With the rapid pace of change in the design of biosimilar payer benefits, efforts to stay regularly informed of policy changes in advance are becoming critical to patient care.
There has been a significant gain in clinical confidence in the process of demonstrating biosimilars, explained panel moderator Jorge García, PharmD, MS, MHA, MBA, FACHE, during a session at the 2022 ATOPP Summit. , the challenge remains to learn how to overcome and manage the various obstacles and opportunities that the evolution of biosimilars continues to present to pharmaceutical practices in oncology.
“One of the biggest challenges we face is really preparing and staying ahead of the design of payer benefits and the changes that happen throughout the year, sometimes on a quarterly basis. “, Garcia said.
In light of this rapid pace of evolution of biosimilars in terms of the design of payer benefits, García noted that finding a method to stay ahead of policy changes that may ultimately have an impact on downstream operations.
Panel participant Mandy C. Leonard, PharmD, BCPS, system director of medication use policy and formulary management at the Cleveland Clinic, noted that at her institution, due to the ever-changing nature from the design of biosimilar payer benefits, pharmacists in his organization have had to learn how to adapt to these frequent changes by monitoring what is happening at the Cleveland Clinic, not only from an inventory standpoint, but also from a form management perspective.
“I think we would all like to say that if we could select a biosimilar to a reference product in our organization, that would be best for us in terms of controlling many aspects of it, but that’s not always the case,” Leonard said. “So I think some of the hard things over the last few years after some of the biosimilars have been introduced is how do you deal with all of that, and I think one of the biggest lessons that I learned is that I thought we were doing such a fantastic job of streamlining biosimilars within our organization once we got buy-in from medical staff, but then I learned that it could have an impact on patient care because [of issues] on the other side of things with insurance.
Also, pharmacists do not always know when there will be a change in payer coverage. Leonard noted that in light of this, it’s important to work with a strong team within the facility who can help ensure the pharmacist stays on top of these coverage changes. Whether this team is part of billing, marketing, or network strategy, they can help pharmacists assess in advance what they are going to do about coverage changes in the electronic health record (EHR) so to help providers to their end.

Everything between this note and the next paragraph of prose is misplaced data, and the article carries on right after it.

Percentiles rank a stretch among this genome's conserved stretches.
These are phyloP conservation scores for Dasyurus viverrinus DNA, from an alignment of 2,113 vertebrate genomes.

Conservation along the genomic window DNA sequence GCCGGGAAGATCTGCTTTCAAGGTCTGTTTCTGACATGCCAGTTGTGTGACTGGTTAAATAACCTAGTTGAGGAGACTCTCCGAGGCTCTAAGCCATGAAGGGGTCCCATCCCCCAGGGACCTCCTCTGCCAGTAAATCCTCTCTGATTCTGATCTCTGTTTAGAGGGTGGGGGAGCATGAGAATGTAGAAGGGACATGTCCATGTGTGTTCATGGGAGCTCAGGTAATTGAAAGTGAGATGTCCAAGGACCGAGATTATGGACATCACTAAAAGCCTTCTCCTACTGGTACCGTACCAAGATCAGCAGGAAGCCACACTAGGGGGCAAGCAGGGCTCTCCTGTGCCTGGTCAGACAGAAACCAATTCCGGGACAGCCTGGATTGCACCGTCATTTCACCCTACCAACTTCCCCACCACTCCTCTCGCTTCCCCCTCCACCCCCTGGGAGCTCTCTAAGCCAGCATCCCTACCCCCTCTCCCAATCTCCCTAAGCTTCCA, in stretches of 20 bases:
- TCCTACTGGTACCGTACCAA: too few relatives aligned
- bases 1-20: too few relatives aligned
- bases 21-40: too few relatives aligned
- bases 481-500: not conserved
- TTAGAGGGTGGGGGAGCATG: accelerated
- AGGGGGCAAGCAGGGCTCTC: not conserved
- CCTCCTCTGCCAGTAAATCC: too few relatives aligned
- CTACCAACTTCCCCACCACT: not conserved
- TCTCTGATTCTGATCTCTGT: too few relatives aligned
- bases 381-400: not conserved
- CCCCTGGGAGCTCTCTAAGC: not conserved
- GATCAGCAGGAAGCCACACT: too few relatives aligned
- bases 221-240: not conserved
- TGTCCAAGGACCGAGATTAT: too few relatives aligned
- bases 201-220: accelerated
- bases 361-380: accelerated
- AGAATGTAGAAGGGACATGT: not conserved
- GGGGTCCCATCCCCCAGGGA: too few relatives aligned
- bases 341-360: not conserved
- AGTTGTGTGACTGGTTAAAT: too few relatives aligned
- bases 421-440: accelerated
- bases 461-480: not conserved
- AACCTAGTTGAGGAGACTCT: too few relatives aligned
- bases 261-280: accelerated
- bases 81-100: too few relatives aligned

Panel participant Kenneth Komorny, PharmD, BCPS, the Chief of Pharmacy at Moffitt Cancer Center, noted that at his facility they have embraced the managed care service for effective collaboration on this front at Moffitt Cancer Center and meet on a quarterly basis to ensure a high level of communication regarding changes in biosimilar payer coverage.
“We’ve tried to be proactive, combing them through payor policy changes to make sure we’re on top of that. Otherwise, you’re surprised,” Komorny said. “So they maintain a spreadsheet for us, and we try to capture the majority of them. They have hyperlinks on them; it’s a living document, and we can click on it and find out in real time what the insurance policy [a biosimilar].”
With the living document noting payor policy changes in real time, Komorny noted pharmacists at Moffitt Cancer Center can create a one-page guide for pharmacy staff to ensure everyone stays informed. medications available. In addition, pharmacists note the main payers in the system as well as the different products, and whether or not they are covered by the insurance company, and whether they are on formulary or off formulary.
“It works as a guide for pharmacy staff to know which drugs we have available and which ones we don’t. But again, it’s really about reaching out to your managed care department and your payment strategies department and working with them to create this [spreadsheet]. We don’t have the expertise to comb through these insurance policies — they’re very, very long,” Komorny said. “So we kind of lean on them to do that part, and then we wrap it up from a pharmacy perspective.”
Komorny noted that even with this living document noting payer policy changes that impact pharmacist practice, it also remains important to conduct benefit surveys for each patient and service date as policies can change from quarter to quarter.
“In fact, that’s what we see in practice,” Komorny said. “We also have patients changing jobs in Florida, we have temporary Medicaid, where patients may have insurance one month but not the other. So it’s a lot of work to stay ahead of the politics and then investigate the benefits every time.
García J, Leonard MC, Komorny K, Rozenblyum E. Real impact of biosimilars on healthcare costs. San Diego, CA: ATOPP Summit 2022; July 16, 2022.